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Can this be sent from outside a router?
Authored by: digitalone on Jun 18, '03 03:12:57AM

Wake550 is a great app, it makes a finder service and works well. Note that you have to set the IP as a broadcast address ( and the subnet as I have not gotten the DSL reports wake on lan to work, whether behind a router/firewall or not. I admit to not having played that much with it though.


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Use UDP protocol, forwarding port 9
Authored by: the_doug on Nov 12, '03 04:04:47PM

After updating the firmware on my Linksys router, the port forwarding page now lets me select "Protocol UDP".

I had success forwarding port 9 to the IP address of the machine I wanted to wake and setting UDP to on (and clicking the "enable" check box). Then, using Wake550 with the WAN's IP address and my target machine's ethernet address from Network System Prefs, I was able to wake it remotely through the router.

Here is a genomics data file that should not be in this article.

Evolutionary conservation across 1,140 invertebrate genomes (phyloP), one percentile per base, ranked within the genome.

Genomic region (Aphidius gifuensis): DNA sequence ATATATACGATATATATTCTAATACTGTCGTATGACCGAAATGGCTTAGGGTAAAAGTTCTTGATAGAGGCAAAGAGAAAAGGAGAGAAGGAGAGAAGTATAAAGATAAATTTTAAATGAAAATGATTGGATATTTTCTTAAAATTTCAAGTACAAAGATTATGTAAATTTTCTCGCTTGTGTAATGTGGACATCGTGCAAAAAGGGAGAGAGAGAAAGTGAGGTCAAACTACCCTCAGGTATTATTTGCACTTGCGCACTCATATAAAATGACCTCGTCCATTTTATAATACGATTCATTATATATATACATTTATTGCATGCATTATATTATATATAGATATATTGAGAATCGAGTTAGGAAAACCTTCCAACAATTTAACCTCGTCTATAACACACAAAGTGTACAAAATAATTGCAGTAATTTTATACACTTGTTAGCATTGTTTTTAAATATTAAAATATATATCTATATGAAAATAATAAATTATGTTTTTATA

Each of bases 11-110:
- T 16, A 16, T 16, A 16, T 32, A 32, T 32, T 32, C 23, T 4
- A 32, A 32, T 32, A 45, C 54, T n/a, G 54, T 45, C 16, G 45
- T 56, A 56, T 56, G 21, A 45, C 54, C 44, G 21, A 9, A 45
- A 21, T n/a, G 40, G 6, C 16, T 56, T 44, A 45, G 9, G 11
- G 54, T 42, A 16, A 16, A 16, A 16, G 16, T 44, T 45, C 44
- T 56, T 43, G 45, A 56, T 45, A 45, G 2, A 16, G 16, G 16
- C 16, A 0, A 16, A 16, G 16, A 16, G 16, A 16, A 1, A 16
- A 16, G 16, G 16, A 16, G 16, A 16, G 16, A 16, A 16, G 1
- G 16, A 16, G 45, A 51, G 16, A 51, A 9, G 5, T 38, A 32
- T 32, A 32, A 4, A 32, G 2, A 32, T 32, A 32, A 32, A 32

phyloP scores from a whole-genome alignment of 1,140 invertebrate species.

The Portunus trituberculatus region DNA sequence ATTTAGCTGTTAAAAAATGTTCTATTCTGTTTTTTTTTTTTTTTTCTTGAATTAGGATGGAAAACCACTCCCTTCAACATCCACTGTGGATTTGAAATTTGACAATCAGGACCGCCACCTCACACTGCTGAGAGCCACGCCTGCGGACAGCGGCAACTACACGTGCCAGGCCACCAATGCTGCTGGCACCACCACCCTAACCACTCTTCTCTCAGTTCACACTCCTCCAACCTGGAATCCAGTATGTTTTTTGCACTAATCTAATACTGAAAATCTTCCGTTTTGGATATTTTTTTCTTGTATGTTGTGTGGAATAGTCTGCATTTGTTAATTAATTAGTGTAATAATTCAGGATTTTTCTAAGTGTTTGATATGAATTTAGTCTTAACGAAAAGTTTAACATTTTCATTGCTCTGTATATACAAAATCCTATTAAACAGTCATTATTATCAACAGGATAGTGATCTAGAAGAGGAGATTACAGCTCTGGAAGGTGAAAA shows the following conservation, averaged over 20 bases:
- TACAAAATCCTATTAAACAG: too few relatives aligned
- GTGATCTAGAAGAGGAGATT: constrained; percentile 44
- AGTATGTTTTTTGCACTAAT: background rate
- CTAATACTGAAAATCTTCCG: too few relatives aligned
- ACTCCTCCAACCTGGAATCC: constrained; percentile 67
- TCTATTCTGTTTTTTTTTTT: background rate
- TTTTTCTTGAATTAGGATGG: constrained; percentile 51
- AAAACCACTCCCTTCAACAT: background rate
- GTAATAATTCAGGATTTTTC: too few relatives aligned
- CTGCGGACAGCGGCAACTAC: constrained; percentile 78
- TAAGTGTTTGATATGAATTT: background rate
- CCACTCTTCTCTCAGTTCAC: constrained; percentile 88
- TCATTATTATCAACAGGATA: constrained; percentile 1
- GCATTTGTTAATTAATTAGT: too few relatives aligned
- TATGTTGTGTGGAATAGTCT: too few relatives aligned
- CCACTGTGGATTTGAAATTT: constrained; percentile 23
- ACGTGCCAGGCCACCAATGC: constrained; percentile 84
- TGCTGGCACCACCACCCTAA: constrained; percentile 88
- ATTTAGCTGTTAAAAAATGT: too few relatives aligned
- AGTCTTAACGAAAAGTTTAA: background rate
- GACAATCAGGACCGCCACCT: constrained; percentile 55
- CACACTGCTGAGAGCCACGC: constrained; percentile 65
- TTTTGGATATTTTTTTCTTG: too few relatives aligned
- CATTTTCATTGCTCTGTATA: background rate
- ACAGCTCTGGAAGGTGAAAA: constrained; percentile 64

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OT: Sleepin' Problems
Authored by: Anonymous on Jun 17, '02 10:53:25PM

Whenever I use SleepNow, or whenever I use the 'Sleep' function as triggered by a programmed keystroke (via QuicKeys), my machine wakes back up instantly. However, it'll go to sleep if I choose 'Sleep' off the menu. Any idea why?

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Po'Mans Energy Saver
Authored by: bluehz on Jun 17, '02 11:09:08PM

I downloaded wakeonlan and sleepnow over a month ago and never got around to installing them and working through them. This article gave me the impetus to get it all going. Its now working great with G4 and iBook.